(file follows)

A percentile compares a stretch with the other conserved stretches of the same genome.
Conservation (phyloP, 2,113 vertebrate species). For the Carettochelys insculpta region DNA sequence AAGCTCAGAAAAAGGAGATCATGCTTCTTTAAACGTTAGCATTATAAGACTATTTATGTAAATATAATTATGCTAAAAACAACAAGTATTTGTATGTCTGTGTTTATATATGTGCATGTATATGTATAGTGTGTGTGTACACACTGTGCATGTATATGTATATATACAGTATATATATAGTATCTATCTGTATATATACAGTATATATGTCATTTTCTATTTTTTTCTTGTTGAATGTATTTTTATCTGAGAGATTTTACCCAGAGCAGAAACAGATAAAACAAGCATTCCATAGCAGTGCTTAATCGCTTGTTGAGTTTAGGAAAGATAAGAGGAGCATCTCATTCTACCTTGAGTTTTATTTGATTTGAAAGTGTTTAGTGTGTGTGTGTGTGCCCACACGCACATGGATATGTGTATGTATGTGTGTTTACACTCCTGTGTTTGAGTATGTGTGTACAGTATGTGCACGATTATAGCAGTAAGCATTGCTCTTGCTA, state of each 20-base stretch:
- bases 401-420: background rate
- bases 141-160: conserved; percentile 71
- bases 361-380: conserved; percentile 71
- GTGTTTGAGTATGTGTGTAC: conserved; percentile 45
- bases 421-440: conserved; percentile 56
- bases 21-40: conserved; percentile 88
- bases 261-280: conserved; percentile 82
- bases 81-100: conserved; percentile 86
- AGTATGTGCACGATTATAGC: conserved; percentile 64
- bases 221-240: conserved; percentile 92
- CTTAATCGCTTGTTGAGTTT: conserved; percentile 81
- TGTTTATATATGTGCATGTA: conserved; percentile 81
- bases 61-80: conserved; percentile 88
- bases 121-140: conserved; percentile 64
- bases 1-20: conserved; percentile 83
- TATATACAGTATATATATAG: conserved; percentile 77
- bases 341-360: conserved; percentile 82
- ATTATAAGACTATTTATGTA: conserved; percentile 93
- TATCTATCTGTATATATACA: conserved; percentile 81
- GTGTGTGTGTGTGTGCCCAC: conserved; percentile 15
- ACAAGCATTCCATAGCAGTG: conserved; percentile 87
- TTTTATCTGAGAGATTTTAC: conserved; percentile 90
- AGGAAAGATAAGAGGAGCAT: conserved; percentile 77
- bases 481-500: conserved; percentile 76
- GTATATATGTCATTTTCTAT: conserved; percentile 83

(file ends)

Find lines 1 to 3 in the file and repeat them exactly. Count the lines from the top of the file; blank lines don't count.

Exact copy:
A percentile compares a stretch with the other conserved stretches of the same genome.
Conservation (phyloP, 2,113 vertebrate species). For the Carettochelys insculpta region DNA sequence AAGCTCAGAAAAAGGAGATCATGCTTCTTTAAACGTTAGCATTATAAGACTATTTATGTAAATATAATTATGCTAAAAACAACAAGTATTTGTATGTCTGTGTTTATATATGTGCATGTATATGTATAGTGTGTGTGTACACACTGTGCATGTATATGTATATATACAGTATATATATAGTATCTATCTGTATATATACAGTATATATGTCATTTTCTATTTTTTTCTTGTTGAATGTATTTTTATCTGAGAGATTTTACCCAGAGCAGAAACAGATAAAACAAGCATTCCATAGCAGTGCTTAATCGCTTGTTGAGTTTAGGAAAGATAAGAGGAGCATCTCATTCTACCTTGAGTTTTATTTGATTTGAAAGTGTTTAGTGTGTGTGTGTGTGCCCACACGCACATGGATATGTGTATGTATGTGTGTTTACACTCCTGTGTTTGAGTATGTGTGTACAGTATGTGCACGATTATAGCAGTAAGCATTGCTCTTGCTA, state of each 20-base stretch:
- bases 401-420: background rate